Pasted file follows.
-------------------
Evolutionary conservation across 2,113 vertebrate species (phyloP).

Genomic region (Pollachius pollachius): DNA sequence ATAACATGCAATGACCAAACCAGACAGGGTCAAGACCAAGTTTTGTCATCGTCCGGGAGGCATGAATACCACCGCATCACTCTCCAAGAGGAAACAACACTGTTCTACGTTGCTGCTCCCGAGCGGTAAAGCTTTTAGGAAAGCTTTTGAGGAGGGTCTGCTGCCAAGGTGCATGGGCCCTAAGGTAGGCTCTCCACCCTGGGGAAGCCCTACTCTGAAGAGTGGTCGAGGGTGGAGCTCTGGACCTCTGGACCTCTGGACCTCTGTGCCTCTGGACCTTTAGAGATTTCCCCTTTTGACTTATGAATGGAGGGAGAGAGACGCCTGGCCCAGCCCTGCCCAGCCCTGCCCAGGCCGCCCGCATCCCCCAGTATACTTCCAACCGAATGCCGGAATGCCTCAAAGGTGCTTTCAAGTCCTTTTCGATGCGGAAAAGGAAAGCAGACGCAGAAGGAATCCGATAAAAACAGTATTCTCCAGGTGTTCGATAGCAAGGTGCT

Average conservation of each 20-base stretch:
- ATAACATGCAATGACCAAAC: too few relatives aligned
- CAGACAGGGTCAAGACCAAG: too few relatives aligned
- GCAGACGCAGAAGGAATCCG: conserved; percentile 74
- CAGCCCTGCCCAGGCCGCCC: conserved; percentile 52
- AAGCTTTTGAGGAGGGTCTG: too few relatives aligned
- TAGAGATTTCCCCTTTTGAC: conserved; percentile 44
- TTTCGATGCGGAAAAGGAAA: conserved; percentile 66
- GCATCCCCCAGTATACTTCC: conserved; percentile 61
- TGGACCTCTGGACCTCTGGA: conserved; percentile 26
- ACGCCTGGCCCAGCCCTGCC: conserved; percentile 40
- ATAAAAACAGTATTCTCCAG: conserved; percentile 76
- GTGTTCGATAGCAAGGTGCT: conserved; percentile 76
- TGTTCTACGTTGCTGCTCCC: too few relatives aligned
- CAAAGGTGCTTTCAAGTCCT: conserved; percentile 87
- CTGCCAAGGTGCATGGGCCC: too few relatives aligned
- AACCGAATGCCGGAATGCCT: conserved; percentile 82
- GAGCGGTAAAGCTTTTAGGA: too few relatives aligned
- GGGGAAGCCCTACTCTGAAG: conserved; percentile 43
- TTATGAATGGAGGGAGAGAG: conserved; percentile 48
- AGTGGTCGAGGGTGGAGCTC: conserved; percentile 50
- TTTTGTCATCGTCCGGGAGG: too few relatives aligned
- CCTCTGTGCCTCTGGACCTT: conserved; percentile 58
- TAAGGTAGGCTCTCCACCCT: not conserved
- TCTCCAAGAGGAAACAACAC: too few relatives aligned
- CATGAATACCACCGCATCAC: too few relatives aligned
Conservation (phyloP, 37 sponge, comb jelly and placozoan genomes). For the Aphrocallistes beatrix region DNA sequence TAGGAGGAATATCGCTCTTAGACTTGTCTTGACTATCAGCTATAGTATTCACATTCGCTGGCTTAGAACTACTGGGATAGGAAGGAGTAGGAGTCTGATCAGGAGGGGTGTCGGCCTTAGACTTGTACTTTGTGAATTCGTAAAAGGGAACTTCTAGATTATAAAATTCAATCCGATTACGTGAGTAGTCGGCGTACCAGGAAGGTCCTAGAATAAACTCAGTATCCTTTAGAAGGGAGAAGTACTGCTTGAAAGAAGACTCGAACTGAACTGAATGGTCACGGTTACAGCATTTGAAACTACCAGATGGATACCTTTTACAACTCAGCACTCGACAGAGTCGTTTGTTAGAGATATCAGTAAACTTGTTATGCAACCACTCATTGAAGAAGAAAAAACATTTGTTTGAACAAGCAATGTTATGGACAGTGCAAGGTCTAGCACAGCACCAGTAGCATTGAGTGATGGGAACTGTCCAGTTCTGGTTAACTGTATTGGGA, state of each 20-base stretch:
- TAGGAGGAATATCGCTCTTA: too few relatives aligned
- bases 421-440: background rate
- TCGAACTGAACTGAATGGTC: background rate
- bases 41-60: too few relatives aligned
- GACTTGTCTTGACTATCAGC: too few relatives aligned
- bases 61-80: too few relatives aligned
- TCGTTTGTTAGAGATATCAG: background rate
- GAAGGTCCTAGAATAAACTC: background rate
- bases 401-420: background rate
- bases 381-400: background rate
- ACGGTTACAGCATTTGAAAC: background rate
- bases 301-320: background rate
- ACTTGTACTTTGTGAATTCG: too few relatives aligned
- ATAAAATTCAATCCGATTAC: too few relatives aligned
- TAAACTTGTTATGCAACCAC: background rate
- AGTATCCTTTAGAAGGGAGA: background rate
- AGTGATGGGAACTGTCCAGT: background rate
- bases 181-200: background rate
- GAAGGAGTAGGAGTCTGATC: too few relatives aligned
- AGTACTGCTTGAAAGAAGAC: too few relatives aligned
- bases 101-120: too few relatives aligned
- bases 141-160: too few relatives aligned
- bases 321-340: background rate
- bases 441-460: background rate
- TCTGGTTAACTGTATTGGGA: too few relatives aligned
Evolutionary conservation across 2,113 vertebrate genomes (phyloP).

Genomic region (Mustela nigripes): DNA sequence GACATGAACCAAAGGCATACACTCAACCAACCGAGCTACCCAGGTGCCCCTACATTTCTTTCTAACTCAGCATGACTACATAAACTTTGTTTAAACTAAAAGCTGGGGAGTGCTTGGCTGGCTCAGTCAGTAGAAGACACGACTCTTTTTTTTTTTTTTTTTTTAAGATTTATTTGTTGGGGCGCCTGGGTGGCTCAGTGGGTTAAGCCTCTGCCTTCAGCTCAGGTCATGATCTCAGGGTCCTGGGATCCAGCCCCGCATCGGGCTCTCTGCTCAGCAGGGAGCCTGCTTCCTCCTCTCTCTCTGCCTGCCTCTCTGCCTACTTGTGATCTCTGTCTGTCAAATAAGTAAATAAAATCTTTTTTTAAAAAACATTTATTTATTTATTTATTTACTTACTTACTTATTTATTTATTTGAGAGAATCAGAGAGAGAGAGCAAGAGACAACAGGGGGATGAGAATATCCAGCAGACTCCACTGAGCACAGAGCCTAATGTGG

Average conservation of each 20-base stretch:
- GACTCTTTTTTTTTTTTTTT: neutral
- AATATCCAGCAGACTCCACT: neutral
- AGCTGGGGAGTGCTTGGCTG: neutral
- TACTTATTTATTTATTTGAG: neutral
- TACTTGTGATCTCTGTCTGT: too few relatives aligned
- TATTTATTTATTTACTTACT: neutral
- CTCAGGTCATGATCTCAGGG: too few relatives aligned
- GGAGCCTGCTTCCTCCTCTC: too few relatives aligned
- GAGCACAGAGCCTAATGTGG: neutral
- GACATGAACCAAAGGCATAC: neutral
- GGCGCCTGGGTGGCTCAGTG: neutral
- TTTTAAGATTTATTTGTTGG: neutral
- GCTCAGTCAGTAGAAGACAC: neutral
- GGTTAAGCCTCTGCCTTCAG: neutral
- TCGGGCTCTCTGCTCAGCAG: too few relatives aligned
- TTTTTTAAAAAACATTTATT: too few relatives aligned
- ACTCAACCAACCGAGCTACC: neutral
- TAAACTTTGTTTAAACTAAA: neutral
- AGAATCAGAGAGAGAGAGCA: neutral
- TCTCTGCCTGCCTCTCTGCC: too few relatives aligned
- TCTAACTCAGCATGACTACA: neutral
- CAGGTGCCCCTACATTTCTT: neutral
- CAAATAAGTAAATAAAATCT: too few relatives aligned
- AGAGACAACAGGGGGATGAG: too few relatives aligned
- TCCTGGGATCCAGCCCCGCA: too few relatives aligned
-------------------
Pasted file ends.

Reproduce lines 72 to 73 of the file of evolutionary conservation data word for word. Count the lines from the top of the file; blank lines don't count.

- TCGGGCTCTCTGCTCAGCAG: too few relatives aligned
- TTTTTTAAAAAACATTTATT: too few relatives aligned